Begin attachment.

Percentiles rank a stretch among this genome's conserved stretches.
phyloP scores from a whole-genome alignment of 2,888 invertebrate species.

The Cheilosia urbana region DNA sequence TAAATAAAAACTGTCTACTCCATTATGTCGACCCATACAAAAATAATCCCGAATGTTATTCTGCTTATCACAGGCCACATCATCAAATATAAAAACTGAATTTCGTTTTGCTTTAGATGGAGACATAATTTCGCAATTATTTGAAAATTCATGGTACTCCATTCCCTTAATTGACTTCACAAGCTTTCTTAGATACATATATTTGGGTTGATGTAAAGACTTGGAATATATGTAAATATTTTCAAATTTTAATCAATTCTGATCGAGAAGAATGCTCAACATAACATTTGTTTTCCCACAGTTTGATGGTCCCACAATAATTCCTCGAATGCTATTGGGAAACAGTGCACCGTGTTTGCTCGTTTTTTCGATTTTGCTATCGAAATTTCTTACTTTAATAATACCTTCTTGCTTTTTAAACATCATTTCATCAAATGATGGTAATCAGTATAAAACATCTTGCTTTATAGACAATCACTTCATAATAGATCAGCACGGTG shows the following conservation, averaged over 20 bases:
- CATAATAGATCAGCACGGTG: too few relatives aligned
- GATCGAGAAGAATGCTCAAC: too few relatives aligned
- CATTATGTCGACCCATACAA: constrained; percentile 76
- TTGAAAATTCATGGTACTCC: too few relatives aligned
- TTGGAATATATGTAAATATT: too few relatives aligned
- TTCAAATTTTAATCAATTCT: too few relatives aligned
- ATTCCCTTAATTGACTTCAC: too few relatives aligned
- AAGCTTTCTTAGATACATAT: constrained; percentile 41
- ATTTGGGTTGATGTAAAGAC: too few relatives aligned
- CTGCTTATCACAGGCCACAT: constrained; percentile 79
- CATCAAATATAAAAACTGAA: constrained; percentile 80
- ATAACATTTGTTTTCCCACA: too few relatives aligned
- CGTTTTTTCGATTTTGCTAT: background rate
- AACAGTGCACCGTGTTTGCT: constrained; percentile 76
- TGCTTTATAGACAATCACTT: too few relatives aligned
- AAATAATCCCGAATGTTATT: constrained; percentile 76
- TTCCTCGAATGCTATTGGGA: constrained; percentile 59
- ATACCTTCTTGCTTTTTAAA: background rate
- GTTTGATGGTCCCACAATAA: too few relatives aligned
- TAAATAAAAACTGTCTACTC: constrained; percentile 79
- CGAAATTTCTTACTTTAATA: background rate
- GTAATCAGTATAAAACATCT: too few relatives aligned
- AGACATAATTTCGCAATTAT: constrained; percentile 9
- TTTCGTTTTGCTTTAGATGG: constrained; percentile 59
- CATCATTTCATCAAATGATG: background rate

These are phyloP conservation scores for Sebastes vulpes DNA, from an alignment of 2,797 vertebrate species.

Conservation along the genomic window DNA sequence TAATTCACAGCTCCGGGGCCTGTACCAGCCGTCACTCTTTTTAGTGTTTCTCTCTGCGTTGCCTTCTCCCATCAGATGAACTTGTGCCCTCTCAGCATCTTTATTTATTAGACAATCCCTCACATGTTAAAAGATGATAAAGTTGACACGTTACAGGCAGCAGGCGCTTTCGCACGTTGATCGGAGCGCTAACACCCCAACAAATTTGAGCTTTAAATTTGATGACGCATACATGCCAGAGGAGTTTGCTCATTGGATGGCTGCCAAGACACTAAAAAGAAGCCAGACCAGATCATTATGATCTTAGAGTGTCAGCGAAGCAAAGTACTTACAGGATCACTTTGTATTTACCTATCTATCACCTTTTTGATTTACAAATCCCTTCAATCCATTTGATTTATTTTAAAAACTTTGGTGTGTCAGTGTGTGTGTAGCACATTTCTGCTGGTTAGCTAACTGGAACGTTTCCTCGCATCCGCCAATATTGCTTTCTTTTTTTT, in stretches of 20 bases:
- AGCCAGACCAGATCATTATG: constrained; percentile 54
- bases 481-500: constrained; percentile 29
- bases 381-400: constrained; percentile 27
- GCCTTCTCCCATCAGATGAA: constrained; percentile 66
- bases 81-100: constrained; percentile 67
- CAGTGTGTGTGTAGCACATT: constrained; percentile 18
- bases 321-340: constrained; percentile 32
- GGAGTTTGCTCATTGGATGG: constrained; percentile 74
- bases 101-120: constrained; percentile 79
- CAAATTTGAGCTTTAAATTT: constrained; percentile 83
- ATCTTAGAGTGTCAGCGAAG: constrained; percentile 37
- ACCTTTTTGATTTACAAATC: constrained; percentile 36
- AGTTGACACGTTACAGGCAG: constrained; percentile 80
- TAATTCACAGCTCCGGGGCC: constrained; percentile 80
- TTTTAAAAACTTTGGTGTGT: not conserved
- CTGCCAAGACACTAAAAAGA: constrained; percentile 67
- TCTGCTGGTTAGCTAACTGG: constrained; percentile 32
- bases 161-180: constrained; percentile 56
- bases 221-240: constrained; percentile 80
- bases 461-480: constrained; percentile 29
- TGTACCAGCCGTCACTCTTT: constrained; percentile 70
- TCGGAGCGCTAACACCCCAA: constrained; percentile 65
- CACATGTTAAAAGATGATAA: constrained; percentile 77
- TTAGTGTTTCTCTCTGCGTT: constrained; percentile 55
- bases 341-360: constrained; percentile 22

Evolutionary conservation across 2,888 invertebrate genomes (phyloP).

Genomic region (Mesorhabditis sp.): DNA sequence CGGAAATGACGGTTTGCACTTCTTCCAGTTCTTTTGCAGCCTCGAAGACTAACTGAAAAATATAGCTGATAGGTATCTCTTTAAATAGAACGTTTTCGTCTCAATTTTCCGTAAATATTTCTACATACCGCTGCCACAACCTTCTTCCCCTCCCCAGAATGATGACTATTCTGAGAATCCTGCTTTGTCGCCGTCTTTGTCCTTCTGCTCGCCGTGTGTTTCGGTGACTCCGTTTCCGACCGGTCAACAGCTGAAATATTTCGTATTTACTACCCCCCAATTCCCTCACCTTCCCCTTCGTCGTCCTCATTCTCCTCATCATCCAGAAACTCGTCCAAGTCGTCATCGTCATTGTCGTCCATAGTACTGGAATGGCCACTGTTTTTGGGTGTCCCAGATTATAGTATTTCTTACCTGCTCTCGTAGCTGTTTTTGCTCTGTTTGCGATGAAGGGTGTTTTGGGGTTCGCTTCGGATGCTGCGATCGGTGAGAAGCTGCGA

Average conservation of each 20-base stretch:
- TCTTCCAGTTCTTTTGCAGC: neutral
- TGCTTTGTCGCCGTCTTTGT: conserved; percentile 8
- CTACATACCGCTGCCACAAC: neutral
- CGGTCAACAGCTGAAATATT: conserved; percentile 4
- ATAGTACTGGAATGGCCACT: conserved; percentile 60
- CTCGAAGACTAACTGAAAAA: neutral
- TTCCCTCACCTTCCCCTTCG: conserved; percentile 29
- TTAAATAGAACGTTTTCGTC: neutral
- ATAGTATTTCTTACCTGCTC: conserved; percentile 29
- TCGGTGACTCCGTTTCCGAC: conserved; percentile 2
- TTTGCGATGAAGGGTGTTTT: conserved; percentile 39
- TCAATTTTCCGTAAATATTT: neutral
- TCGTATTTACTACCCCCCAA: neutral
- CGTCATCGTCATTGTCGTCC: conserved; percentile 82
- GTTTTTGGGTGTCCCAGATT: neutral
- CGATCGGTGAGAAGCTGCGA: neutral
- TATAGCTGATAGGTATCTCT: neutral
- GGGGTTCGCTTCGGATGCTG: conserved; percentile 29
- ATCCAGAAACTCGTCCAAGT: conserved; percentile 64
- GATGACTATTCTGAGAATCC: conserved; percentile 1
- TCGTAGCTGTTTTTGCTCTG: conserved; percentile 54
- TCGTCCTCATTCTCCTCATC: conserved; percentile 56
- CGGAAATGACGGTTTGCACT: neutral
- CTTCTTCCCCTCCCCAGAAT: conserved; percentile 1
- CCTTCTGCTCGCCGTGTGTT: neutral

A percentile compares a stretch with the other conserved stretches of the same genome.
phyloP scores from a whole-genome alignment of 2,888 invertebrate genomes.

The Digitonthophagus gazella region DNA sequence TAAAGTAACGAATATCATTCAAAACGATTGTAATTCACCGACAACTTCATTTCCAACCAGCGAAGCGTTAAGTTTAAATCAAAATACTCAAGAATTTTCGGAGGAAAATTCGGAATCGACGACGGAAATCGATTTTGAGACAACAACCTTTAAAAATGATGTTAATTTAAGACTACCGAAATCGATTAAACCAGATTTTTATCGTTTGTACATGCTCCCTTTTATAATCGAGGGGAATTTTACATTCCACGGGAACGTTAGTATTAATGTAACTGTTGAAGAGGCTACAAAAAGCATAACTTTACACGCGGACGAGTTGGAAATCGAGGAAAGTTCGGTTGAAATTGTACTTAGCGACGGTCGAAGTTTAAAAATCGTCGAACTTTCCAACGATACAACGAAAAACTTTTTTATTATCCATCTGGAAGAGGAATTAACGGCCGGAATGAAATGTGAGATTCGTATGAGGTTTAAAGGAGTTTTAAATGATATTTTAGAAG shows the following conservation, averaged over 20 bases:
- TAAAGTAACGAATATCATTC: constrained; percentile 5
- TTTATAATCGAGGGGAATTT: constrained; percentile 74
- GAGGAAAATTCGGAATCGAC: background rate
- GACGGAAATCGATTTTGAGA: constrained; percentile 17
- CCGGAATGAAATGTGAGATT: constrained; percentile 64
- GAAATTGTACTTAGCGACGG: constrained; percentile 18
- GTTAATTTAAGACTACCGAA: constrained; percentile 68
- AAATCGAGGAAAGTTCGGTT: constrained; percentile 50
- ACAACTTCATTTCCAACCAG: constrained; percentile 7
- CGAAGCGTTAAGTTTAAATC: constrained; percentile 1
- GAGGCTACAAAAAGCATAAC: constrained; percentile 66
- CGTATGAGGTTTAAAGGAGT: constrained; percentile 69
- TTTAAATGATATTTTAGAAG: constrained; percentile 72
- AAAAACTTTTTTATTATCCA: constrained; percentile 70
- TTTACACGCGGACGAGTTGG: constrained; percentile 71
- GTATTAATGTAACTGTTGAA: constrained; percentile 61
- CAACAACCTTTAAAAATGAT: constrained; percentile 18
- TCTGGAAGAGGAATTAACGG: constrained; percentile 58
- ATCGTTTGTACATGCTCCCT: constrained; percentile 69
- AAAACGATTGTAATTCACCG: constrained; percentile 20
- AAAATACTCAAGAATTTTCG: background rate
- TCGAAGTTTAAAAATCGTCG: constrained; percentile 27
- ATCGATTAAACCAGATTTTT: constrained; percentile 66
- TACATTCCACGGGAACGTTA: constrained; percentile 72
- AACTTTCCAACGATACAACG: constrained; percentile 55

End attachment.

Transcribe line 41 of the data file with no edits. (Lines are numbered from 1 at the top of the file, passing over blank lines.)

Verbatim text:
- ATCTTAGAGTGTCAGCGAAG: constrained; percentile 37